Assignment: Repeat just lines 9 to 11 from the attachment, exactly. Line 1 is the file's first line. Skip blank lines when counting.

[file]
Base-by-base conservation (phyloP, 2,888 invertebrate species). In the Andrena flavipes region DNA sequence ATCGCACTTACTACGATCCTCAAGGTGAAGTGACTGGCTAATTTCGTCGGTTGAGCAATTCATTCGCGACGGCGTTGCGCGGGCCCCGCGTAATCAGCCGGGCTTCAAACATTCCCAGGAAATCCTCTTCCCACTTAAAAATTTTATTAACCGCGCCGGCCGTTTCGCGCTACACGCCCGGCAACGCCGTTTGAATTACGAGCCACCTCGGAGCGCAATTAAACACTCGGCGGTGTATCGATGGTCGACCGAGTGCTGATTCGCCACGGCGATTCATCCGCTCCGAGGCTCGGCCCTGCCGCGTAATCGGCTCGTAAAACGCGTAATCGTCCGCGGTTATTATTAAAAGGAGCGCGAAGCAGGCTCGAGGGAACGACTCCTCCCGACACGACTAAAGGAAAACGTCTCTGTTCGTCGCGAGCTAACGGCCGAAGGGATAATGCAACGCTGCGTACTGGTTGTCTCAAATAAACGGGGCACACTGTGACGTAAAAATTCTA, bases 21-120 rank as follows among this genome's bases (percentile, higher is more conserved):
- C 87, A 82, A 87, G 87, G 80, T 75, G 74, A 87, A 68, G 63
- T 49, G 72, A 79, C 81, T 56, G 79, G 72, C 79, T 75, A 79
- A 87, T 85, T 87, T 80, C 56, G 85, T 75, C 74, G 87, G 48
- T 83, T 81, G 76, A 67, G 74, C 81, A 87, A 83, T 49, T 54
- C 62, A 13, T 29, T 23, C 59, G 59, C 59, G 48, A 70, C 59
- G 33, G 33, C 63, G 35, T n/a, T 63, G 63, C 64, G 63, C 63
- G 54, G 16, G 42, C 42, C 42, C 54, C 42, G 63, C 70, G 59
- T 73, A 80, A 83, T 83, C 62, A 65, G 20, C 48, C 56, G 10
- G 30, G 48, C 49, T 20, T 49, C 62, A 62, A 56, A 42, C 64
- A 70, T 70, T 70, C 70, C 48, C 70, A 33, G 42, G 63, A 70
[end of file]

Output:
- T 73, A 80, A 83, T 83, C 62, A 65, G 20, C 48, C 56, G 10
- G 30, G 48, C 49, T 20, T 49, C 62, A 62, A 56, A 42, C 64
- A 70, T 70, T 70, C 70, C 48, C 70, A 33, G 42, G 63, A 70